Experimental simulations of explosive degassing of magma
The violent release of volatiles in explosive volcanic eruptions is known to cause fragmentation of magma and acceleration of the resulting mixture of gas and pyroclasts to velocities exceeding 100 m s^(-1) (ref. 1). But the mechanisms underlying bubble nucleation, flow acceleration and fragmentation are complex and poorly understood. To gain insight into these phenomena, we have simulated explosive eruptions using two model systems that generate expansion rates and flow velocities comparable to those observed in erupting volcanos. The key feature of both experiments is the generation of large supersaturations of carbon dioxide in a liquid phase, achieved either by decompressing CO_2-saturated water or by rapid mixing of concentrated K_2CO_3 and HCI solutions. We show that liberation of CO_2 from the aqueous phase is enhanced by violent acceleration of the mixture, which induces strong extensional strain in the developing foam. Fragmentation then occurs when the bubble density and expansion rate are such that the bubble walls rupture. In contrast to conventional models of fragmentation, we find that expansion and acceleration precede—and indeed cause—fragmentation.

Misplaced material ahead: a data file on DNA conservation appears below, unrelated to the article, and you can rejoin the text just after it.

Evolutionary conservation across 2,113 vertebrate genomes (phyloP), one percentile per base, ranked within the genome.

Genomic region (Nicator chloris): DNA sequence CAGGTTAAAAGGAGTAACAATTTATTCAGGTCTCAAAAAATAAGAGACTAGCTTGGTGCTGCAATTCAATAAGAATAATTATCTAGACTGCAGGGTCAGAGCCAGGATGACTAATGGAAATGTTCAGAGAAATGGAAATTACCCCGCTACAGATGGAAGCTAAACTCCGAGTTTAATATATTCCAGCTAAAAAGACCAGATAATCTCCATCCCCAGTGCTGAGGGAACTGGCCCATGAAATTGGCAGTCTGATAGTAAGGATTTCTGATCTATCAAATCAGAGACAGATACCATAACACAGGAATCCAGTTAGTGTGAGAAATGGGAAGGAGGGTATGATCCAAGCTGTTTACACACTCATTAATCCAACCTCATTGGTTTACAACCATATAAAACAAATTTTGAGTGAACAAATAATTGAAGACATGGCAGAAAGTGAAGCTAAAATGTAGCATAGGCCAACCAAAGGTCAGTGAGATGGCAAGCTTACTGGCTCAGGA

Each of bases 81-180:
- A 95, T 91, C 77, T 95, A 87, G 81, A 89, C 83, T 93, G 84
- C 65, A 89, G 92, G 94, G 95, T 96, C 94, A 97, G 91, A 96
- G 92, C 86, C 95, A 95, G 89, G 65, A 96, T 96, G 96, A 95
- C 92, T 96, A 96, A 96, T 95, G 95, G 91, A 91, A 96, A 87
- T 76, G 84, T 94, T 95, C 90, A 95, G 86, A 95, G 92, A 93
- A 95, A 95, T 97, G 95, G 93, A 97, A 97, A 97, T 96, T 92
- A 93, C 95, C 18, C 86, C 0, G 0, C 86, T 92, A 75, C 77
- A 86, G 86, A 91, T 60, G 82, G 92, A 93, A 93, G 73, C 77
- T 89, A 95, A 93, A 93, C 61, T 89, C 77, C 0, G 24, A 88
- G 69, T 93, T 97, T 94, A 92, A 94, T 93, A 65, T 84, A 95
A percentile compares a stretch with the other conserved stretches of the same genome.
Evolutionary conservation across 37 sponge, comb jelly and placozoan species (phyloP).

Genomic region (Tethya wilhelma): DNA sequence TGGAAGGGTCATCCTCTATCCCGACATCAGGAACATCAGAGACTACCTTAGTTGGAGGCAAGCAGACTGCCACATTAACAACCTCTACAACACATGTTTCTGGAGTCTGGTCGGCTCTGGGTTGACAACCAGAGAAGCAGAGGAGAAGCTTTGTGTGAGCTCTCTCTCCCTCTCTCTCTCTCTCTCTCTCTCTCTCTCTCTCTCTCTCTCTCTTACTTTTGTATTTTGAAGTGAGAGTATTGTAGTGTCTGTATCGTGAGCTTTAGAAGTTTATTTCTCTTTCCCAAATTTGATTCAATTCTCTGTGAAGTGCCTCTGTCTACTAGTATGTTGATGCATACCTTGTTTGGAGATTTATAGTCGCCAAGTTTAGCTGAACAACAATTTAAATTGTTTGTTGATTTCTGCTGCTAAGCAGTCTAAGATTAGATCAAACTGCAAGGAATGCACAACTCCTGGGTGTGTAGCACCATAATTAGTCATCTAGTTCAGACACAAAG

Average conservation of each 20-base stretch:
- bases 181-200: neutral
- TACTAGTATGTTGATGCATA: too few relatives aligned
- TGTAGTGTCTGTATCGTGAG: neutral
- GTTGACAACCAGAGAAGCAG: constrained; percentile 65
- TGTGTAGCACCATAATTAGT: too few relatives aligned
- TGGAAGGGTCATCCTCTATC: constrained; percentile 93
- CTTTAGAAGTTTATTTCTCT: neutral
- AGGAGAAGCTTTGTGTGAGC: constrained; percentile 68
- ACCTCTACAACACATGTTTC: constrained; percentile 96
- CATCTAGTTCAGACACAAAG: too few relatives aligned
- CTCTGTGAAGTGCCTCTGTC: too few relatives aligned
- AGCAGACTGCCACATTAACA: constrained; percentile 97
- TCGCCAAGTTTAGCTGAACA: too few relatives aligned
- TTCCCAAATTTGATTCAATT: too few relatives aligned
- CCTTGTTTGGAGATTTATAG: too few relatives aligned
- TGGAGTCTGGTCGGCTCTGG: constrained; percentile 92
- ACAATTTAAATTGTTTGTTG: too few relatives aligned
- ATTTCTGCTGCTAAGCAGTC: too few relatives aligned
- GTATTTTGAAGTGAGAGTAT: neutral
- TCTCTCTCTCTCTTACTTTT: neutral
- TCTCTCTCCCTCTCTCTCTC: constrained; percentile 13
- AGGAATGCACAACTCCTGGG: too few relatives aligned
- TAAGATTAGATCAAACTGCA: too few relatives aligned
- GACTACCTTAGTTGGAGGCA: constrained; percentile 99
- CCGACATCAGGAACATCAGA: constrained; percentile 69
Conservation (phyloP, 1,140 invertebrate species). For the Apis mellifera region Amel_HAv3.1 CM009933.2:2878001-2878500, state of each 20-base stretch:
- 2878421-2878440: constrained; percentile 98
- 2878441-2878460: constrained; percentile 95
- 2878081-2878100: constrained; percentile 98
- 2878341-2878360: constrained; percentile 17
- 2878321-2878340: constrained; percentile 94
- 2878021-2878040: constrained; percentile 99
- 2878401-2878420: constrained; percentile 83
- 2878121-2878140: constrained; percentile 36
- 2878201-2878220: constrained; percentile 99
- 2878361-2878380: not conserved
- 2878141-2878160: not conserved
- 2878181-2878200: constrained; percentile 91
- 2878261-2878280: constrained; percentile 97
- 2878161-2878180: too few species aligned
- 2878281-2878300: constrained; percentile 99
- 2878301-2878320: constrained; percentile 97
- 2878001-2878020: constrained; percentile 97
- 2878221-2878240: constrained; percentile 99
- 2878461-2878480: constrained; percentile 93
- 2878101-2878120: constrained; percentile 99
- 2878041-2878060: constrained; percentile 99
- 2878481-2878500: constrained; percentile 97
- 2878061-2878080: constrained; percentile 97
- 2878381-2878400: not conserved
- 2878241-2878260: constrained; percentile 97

© 1994 Nature Publishing Group. Received 28 March; accepted 28 September 1994. This work was supported by the UK National Environmental Research Council, the BP Venture Fund, the US NSF, the California Institute of Technology and the University of Michigan.